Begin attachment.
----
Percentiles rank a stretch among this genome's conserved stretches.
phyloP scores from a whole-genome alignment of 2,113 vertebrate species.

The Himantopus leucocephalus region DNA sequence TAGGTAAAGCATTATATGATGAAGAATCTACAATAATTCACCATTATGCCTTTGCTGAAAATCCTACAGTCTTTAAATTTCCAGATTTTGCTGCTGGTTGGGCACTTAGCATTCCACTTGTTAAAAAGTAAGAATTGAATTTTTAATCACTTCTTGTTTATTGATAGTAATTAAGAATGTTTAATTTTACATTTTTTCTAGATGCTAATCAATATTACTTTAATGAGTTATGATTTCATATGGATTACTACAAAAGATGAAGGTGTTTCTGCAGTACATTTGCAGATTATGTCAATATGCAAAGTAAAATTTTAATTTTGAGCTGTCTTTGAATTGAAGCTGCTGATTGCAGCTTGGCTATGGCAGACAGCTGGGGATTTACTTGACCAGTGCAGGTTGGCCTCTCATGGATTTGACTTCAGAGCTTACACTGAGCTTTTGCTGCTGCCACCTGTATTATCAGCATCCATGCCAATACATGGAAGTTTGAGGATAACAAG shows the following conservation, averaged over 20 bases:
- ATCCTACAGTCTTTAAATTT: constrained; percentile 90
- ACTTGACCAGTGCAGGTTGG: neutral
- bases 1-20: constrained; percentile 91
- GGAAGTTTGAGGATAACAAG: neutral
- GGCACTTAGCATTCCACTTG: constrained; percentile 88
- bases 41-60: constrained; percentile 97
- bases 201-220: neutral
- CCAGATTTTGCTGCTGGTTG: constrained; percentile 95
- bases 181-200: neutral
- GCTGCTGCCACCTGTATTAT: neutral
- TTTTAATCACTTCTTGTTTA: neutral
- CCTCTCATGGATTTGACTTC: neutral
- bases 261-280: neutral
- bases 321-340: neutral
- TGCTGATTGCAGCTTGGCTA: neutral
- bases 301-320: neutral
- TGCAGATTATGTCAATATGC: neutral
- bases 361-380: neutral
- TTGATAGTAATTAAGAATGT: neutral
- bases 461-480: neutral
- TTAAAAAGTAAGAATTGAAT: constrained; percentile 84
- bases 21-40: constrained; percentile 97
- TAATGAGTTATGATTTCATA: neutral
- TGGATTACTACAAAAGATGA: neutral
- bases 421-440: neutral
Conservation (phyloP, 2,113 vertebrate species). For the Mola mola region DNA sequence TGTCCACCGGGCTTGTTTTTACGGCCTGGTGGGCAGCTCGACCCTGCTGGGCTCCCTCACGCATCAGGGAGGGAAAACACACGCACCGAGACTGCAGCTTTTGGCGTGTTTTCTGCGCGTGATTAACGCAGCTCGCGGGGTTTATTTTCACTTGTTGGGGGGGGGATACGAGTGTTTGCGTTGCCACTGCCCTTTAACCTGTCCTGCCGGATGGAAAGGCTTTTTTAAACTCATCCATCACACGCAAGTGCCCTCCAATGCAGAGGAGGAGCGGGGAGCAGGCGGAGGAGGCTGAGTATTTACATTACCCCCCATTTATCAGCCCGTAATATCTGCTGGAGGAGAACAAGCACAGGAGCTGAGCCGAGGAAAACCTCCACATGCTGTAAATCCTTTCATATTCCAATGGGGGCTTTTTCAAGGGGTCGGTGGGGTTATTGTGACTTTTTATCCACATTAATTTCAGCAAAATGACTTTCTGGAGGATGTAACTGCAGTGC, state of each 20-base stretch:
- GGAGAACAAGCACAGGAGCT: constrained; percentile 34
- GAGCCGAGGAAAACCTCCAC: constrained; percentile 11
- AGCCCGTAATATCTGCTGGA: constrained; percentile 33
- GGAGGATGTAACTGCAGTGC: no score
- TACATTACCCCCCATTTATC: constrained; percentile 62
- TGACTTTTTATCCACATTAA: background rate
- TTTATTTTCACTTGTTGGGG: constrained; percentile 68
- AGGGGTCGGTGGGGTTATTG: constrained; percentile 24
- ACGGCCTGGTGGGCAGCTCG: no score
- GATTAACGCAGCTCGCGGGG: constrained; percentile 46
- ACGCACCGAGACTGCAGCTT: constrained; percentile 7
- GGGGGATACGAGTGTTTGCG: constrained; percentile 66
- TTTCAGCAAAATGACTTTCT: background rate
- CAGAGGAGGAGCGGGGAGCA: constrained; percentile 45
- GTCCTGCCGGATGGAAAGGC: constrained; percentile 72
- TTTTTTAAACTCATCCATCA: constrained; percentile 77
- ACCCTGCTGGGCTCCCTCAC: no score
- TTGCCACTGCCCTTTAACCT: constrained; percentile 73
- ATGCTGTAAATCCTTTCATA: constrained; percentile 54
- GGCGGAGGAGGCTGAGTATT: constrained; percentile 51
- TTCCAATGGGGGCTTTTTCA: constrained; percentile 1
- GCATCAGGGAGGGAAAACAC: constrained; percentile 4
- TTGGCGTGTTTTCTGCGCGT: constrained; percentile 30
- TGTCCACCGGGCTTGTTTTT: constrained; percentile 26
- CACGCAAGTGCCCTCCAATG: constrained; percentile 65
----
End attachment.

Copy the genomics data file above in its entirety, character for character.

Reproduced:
Percentiles rank a stretch among this genome's conserved stretches.
phyloP scores from a whole-genome alignment of 2,113 vertebrate species.

The Himantopus leucocephalus region DNA sequence TAGGTAAAGCATTATATGATGAAGAATCTACAATAATTCACCATTATGCCTTTGCTGAAAATCCTACAGTCTTTAAATTTCCAGATTTTGCTGCTGGTTGGGCACTTAGCATTCCACTTGTTAAAAAGTAAGAATTGAATTTTTAATCACTTCTTGTTTATTGATAGTAATTAAGAATGTTTAATTTTACATTTTTTCTAGATGCTAATCAATATTACTTTAATGAGTTATGATTTCATATGGATTACTACAAAAGATGAAGGTGTTTCTGCAGTACATTTGCAGATTATGTCAATATGCAAAGTAAAATTTTAATTTTGAGCTGTCTTTGAATTGAAGCTGCTGATTGCAGCTTGGCTATGGCAGACAGCTGGGGATTTACTTGACCAGTGCAGGTTGGCCTCTCATGGATTTGACTTCAGAGCTTACACTGAGCTTTTGCTGCTGCCACCTGTATTATCAGCATCCATGCCAATACATGGAAGTTTGAGGATAACAAG shows the following conservation, averaged over 20 bases:
- ATCCTACAGTCTTTAAATTT: constrained; percentile 90
- ACTTGACCAGTGCAGGTTGG: neutral
- bases 1-20: constrained; percentile 91
- GGAAGTTTGAGGATAACAAG: neutral
- GGCACTTAGCATTCCACTTG: constrained; percentile 88
- bases 41-60: constrained; percentile 97
- bases 201-220: neutral
- CCAGATTTTGCTGCTGGTTG: constrained; percentile 95
- bases 181-200: neutral
- GCTGCTGCCACCTGTATTAT: neutral
- TTTTAATCACTTCTTGTTTA: neutral
- CCTCTCATGGATTTGACTTC: neutral
- bases 261-280: neutral
- bases 321-340: neutral
- TGCTGATTGCAGCTTGGCTA: neutral
- bases 301-320: neutral
- TGCAGATTATGTCAATATGC: neutral
- bases 361-380: neutral
- TTGATAGTAATTAAGAATGT: neutral
- bases 461-480: neutral
- TTAAAAAGTAAGAATTGAAT: constrained; percentile 84
- bases 21-40: constrained; percentile 97
- TAATGAGTTATGATTTCATA: neutral
- TGGATTACTACAAAAGATGA: neutral
- bases 421-440: neutral
Conservation (phyloP, 2,113 vertebrate species). For the Mola mola region DNA sequence TGTCCACCGGGCTTGTTTTTACGGCCTGGTGGGCAGCTCGACCCTGCTGGGCTCCCTCACGCATCAGGGAGGGAAAACACACGCACCGAGACTGCAGCTTTTGGCGTGTTTTCTGCGCGTGATTAACGCAGCTCGCGGGGTTTATTTTCACTTGTTGGGGGGGGGATACGAGTGTTTGCGTTGCCACTGCCCTTTAACCTGTCCTGCCGGATGGAAAGGCTTTTTTAAACTCATCCATCACACGCAAGTGCCCTCCAATGCAGAGGAGGAGCGGGGAGCAGGCGGAGGAGGCTGAGTATTTACATTACCCCCCATTTATCAGCCCGTAATATCTGCTGGAGGAGAACAAGCACAGGAGCTGAGCCGAGGAAAACCTCCACATGCTGTAAATCCTTTCATATTCCAATGGGGGCTTTTTCAAGGGGTCGGTGGGGTTATTGTGACTTTTTATCCACATTAATTTCAGCAAAATGACTTTCTGGAGGATGTAACTGCAGTGC, state of each 20-base stretch:
- GGAGAACAAGCACAGGAGCT: constrained; percentile 34
- GAGCCGAGGAAAACCTCCAC: constrained; percentile 11
- AGCCCGTAATATCTGCTGGA: constrained; percentile 33
- GGAGGATGTAACTGCAGTGC: no score
- TACATTACCCCCCATTTATC: constrained; percentile 62
- TGACTTTTTATCCACATTAA: background rate
- TTTATTTTCACTTGTTGGGG: constrained; percentile 68
- AGGGGTCGGTGGGGTTATTG: constrained; percentile 24
- ACGGCCTGGTGGGCAGCTCG: no score
- GATTAACGCAGCTCGCGGGG: constrained; percentile 46
- ACGCACCGAGACTGCAGCTT: constrained; percentile 7
- GGGGGATACGAGTGTTTGCG: constrained; percentile 66
- TTTCAGCAAAATGACTTTCT: background rate
- CAGAGGAGGAGCGGGGAGCA: constrained; percentile 45
- GTCCTGCCGGATGGAAAGGC: constrained; percentile 72
- TTTTTTAAACTCATCCATCA: constrained; percentile 77
- ACCCTGCTGGGCTCCCTCAC: no score
- TTGCCACTGCCCTTTAACCT: constrained; percentile 73
- ATGCTGTAAATCCTTTCATA: constrained; percentile 54
- GGCGGAGGAGGCTGAGTATT: constrained; percentile 51
- TTCCAATGGGGGCTTTTTCA: constrained; percentile 1
- GCATCAGGGAGGGAAAACAC: constrained; percentile 4
- TTGGCGTGTTTTCTGCGCGT: constrained; percentile 30
- TGTCCACCGGGCTTGTTTTT: constrained; percentile 26
- CACGCAAGTGCCCTCCAATG: constrained; percentile 65